If you were betting on Brian Williams never returning as anchor and managing editor of "The NBC Nightly News," then you may be poised to collect on your bet.
It’s the latest wrinkle in the Williams saga -- a report emanating first from CNN, and then getting picked up all over the place, that the top brass at NBC News are contorting themselves into pretzels over how to bring Williams back into the fold without actually returning him to his former role.
In fact, now four months into an unpaid six-month suspension for telling tall tales about some of his assignments, Williams is still identified by his titles -- "anchor and managing editor" of "Nightly News" -- on NBC’s press Web site. That’s the destination for editors and reporters who write about television to go and download photos and collect information on network shows and personalities.
There are plenty of photos still posted there too, including images of Williams on assignment covering military action in Afghanistan, reporting on the aftermath of a hurricane in New Orleans (Hurricane Gustav, not Katrina) and cavorting with NBC late-night stars Jimmy Fallon and Seth Meyers.
You might conclude from all the resources on Williams that are still posted on this proprietary NBC Web site that NBC News is not yet ready to wipe its slate clean of him.
And so an effort is reportedly underway to devise a new role for him and in the process, perhaps rehabilitate his tarnished image.
One reason they’re not eyeing him for a return to the “Nightly News” anchor chair: Substitute anchor Lester Holt is holding his own against the competition and has steadied the ship (so to speak).
So what are they to do with Brian, since he’s still under contract and, it would seem, cannot be out-and-out fired without the network incurring some huge expense? At least, this is what so many of the Williams stories have indicated these last few months.
The problem is that fabricating a new role for him might be like trying to fit the proverbial square peg into a round hole. The challenge would seem to be: What title could you give him that wouldn’t seem like a demotion? "Special correspondent"? "Anchor emeritus"? You can’t name him "editor in chief," for example, because the staff at NBC News would mutiny.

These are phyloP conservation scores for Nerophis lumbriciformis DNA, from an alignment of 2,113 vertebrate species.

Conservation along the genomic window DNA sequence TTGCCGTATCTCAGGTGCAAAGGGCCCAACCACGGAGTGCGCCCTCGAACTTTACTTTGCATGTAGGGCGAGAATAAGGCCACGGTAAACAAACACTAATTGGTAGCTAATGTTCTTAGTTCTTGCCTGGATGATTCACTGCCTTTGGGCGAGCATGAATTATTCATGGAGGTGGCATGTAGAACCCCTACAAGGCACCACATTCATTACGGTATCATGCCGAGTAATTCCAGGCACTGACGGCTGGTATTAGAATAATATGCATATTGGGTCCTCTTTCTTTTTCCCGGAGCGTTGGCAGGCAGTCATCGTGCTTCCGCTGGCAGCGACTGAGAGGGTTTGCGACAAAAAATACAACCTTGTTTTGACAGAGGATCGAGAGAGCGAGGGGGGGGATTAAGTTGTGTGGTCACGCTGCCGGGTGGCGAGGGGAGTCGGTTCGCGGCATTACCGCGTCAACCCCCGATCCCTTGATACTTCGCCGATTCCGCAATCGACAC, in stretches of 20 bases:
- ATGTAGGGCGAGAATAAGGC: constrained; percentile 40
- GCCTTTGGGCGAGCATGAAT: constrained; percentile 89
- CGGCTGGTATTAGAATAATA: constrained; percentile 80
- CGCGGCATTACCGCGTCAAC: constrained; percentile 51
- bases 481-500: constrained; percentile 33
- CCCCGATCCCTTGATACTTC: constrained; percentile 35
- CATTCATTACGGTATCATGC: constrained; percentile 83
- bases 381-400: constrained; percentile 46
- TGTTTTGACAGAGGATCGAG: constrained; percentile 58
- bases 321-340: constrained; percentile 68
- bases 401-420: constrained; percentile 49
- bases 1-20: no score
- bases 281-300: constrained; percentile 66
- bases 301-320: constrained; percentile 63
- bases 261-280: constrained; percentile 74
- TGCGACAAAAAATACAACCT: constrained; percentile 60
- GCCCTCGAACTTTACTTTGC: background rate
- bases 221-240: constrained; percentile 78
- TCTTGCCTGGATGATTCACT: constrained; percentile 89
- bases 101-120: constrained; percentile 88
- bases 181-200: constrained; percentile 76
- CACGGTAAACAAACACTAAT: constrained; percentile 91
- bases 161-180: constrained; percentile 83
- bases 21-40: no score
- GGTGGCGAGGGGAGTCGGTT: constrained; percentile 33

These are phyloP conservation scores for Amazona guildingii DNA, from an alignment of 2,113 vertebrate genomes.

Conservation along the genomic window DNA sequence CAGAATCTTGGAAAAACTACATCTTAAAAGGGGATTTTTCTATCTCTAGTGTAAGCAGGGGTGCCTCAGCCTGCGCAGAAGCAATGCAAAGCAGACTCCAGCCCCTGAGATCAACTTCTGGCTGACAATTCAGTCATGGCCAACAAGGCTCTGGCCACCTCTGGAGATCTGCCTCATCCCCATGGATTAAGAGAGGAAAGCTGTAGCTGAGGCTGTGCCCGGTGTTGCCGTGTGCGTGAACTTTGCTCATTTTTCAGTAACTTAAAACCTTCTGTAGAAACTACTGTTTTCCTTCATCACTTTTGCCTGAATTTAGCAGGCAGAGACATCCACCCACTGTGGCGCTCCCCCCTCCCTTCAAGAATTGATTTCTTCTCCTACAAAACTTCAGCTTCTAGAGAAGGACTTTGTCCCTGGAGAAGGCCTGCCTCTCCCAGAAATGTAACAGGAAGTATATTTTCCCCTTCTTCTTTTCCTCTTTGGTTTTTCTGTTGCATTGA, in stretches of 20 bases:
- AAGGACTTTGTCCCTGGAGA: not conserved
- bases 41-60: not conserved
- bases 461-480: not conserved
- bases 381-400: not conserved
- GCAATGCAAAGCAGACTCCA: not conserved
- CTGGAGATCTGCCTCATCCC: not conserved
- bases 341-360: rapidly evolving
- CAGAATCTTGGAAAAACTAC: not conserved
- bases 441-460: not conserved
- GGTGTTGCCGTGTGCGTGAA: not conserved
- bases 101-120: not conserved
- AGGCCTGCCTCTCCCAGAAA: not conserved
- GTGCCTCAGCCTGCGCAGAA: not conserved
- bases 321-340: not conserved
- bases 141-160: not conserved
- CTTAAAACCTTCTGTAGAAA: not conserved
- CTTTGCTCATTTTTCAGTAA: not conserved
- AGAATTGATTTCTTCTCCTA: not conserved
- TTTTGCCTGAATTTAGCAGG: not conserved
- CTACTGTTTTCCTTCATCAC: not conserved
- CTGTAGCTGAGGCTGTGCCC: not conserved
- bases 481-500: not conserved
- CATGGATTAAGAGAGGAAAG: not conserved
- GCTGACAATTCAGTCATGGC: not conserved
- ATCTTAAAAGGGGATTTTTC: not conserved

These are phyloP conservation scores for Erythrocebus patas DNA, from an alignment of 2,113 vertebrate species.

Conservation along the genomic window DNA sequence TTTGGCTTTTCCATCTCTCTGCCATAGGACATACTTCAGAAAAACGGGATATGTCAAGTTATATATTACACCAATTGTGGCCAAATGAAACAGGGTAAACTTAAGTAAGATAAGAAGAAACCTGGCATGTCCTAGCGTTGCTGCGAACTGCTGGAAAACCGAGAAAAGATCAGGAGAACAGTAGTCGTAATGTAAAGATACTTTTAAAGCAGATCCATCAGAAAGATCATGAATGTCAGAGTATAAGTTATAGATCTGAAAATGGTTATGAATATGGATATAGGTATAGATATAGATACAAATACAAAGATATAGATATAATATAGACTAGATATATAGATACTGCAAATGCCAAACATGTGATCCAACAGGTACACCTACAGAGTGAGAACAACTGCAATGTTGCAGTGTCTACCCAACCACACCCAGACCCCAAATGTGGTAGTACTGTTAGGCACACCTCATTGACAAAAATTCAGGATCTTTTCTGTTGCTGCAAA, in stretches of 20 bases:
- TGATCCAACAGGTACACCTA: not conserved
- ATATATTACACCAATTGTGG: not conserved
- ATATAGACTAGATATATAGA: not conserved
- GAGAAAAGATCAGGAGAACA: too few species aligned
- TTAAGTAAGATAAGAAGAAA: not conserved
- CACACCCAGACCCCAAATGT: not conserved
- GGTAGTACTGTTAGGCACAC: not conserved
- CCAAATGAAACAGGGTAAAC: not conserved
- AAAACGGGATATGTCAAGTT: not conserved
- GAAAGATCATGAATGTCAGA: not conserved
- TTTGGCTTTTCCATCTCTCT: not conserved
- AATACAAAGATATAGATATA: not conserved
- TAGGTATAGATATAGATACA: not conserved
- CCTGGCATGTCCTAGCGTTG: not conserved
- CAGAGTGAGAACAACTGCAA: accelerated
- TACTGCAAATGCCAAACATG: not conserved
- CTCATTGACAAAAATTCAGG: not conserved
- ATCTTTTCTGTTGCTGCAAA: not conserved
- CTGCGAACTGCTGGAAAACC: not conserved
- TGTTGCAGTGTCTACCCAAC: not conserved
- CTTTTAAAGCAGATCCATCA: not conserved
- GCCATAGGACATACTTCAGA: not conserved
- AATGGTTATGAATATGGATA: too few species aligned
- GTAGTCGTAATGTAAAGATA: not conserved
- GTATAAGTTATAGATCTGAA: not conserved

Maybe they can employ the Ann Curry strategy. After she was dropped from "The Today Show," she remained at NBC News for three years as a correspondent and substitute anchor. She was seen on the air much less frequently, however.
While a new role as a correspondent or contributor might rankle Williams, a return to reporting fundamentals might be the best way for him to rehabilitate himself. Perhaps, over time, people will forget about his exaggerated stories or otherwise forgive him for them.
On the other hand, news organizations such as the New York Post don’t seem likely to stop calling him “Lyin’ Brian” any time soon in every story they publish about him. Plus, there were indications when this scandal broke that Williams was interested in exploring future career possibilities that had nothing to do with continuing on the path of TV journalism. You may recall he was rumored to be interested in being considered for the hosting jobs at both Jay Leno’s “Tonight Show” and David Letterman’s “Late Show” (never mind how far-fetched this idea seemed at the time, and even more so in retrospect).
Two months are left in this suspension. How it will end no one knows.